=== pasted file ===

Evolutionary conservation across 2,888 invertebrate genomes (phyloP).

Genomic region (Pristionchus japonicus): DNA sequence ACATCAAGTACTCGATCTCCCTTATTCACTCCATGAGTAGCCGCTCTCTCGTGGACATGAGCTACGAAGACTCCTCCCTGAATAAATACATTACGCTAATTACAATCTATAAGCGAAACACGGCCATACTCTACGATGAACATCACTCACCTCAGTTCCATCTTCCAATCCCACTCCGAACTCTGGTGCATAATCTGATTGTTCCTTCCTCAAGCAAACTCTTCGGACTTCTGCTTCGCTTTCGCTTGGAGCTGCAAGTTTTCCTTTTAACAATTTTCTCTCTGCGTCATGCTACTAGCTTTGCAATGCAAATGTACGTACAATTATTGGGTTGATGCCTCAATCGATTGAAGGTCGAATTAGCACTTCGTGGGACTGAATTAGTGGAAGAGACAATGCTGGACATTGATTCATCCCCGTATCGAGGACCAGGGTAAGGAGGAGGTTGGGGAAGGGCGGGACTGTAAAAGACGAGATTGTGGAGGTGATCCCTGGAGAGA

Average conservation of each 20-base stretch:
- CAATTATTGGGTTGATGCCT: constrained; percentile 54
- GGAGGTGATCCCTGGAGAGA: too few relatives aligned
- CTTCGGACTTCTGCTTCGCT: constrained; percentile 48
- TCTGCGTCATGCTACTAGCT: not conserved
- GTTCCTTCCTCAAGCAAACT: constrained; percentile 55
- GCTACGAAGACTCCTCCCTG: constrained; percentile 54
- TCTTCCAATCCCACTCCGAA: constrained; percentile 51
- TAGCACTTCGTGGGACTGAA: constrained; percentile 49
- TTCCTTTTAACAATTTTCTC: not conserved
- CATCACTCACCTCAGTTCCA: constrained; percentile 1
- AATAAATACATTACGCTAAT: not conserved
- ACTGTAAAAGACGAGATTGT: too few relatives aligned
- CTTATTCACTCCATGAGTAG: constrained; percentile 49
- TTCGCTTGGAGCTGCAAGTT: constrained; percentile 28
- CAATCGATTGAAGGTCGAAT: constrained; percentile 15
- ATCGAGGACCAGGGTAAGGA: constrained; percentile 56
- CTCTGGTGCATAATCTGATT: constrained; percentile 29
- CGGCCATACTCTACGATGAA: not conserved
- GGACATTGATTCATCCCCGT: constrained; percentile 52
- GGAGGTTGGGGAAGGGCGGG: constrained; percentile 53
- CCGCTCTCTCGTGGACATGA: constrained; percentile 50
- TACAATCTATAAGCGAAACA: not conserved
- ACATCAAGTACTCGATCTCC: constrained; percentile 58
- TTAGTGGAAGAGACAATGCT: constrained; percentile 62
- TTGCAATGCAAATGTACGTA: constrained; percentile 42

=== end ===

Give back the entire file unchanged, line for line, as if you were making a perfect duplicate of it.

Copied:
Evolutionary conservation across 2,888 invertebrate genomes (phyloP).

Genomic region (Pristionchus japonicus): DNA sequence ACATCAAGTACTCGATCTCCCTTATTCACTCCATGAGTAGCCGCTCTCTCGTGGACATGAGCTACGAAGACTCCTCCCTGAATAAATACATTACGCTAATTACAATCTATAAGCGAAACACGGCCATACTCTACGATGAACATCACTCACCTCAGTTCCATCTTCCAATCCCACTCCGAACTCTGGTGCATAATCTGATTGTTCCTTCCTCAAGCAAACTCTTCGGACTTCTGCTTCGCTTTCGCTTGGAGCTGCAAGTTTTCCTTTTAACAATTTTCTCTCTGCGTCATGCTACTAGCTTTGCAATGCAAATGTACGTACAATTATTGGGTTGATGCCTCAATCGATTGAAGGTCGAATTAGCACTTCGTGGGACTGAATTAGTGGAAGAGACAATGCTGGACATTGATTCATCCCCGTATCGAGGACCAGGGTAAGGAGGAGGTTGGGGAAGGGCGGGACTGTAAAAGACGAGATTGTGGAGGTGATCCCTGGAGAGA

Average conservation of each 20-base stretch:
- CAATTATTGGGTTGATGCCT: constrained; percentile 54
- GGAGGTGATCCCTGGAGAGA: too few relatives aligned
- CTTCGGACTTCTGCTTCGCT: constrained; percentile 48
- TCTGCGTCATGCTACTAGCT: not conserved
- GTTCCTTCCTCAAGCAAACT: constrained; percentile 55
- GCTACGAAGACTCCTCCCTG: constrained; percentile 54
- TCTTCCAATCCCACTCCGAA: constrained; percentile 51
- TAGCACTTCGTGGGACTGAA: constrained; percentile 49
- TTCCTTTTAACAATTTTCTC: not conserved
- CATCACTCACCTCAGTTCCA: constrained; percentile 1
- AATAAATACATTACGCTAAT: not conserved
- ACTGTAAAAGACGAGATTGT: too few relatives aligned
- CTTATTCACTCCATGAGTAG: constrained; percentile 49
- TTCGCTTGGAGCTGCAAGTT: constrained; percentile 28
- CAATCGATTGAAGGTCGAAT: constrained; percentile 15
- ATCGAGGACCAGGGTAAGGA: constrained; percentile 56
- CTCTGGTGCATAATCTGATT: constrained; percentile 29
- CGGCCATACTCTACGATGAA: not conserved
- GGACATTGATTCATCCCCGT: constrained; percentile 52
- GGAGGTTGGGGAAGGGCGGG: constrained; percentile 53
- CCGCTCTCTCGTGGACATGA: constrained; percentile 50
- TACAATCTATAAGCGAAACA: not conserved
- ACATCAAGTACTCGATCTCC: constrained; percentile 58
- TTAGTGGAAGAGACAATGCT: constrained; percentile 62
- TTGCAATGCAAATGTACGTA: constrained; percentile 42